Review by Doug Chaltry - 9 August 2004 Kit No. 7221

My local model shop so rarely carries any small scale armor, that when it does, I can't seem to resist the urge to buy it. Even knowing ahead of time what this kit would entail, I somehow felt the need to shell out the cash for it. I guess I'm just a glutton for punishment.

Actually, I think my standards for Dragon kits are so low, that I am no longer completely turned off by the brand. Despite knowing that they are nowhere near as good as Dragon wants us to believe with all their hype, most of the kits (though not all) are tolerable models, including this one.

As expected, my main disappointment with this kit is the cast metal hull.

The molded-on detail is fairly soft, and the tools are some of the poorest I've seen on any new kit. But what attracted me to this model was the open hatches. One of the main reasons I don't like metal hulls is the difficulty in opening the hatches, which is not a problem here, though there is absolutely no interior detail. The seam where the upper and lower hull parts meet is very thick, and will require extensive filling and sanding. Luckily it is mostly on flat and easily accessible surfaces, so this shouldn't be too difficult.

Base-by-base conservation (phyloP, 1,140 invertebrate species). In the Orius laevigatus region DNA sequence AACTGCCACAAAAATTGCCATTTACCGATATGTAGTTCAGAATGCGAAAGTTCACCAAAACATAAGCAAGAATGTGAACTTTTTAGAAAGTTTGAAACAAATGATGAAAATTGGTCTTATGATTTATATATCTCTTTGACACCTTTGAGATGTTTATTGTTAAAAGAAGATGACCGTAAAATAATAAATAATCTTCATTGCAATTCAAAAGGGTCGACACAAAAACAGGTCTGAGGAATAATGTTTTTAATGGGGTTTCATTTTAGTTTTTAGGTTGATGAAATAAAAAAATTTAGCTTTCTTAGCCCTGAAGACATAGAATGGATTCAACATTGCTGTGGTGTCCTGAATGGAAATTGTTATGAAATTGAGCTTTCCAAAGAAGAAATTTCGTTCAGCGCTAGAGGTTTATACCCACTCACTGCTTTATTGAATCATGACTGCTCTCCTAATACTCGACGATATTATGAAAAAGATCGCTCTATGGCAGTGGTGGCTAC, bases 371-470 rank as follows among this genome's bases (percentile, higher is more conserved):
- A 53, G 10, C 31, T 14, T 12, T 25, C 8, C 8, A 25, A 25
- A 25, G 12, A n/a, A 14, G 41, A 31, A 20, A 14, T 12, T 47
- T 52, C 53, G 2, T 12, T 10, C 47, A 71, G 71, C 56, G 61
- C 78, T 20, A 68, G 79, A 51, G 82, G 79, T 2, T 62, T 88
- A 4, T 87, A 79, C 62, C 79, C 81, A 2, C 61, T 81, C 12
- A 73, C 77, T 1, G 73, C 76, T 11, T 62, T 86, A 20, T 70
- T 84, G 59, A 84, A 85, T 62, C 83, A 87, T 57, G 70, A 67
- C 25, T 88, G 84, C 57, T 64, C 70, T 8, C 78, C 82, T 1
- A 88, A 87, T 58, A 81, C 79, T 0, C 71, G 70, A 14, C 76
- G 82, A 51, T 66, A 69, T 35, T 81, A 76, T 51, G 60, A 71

The remaining parts of the kit are in plastic, and though I like them better than the metal parts, they are not nearly as finely molded as the plastic parts in other Dragon kits. It seems as though Dragon has several different design teams working on their kits, and some appear to be better than others. The wheels look pretty decent, but for some reason, Dragon always seems to do pretty good with wheels.

The wheel torsion bar assemblies are plastic parts that are inserted from inside the hull to the outside. I suggest gluing these plastic parts to the metal hull using a lot of superglue, because this model is heavy, and once it is closed up, if these parts come unglued, they are going to stay that way. Unlike most other Dragon kits, this one has some unsightly ejection pin marks that will need to be dealt with.

I admit that I am not overly familiar with this vehicle, but the small amount of detail parts to be glued to the hull seems a little strange. Due to its amphibious nature, I assume that there won't be a whole lot of stowage kept on the hull, but there probably should be a little more detail than is seen here.

Although the tracks are similar to those in the Bradley kit, the tread pattern is slightly different. Again, because they are soft vinyl, a lot of superglue will be needed to keep them stuck to the tops of the wheels.

The decals are nicely done, with markings for two vehicles of the USMC in Somalia, 1993.

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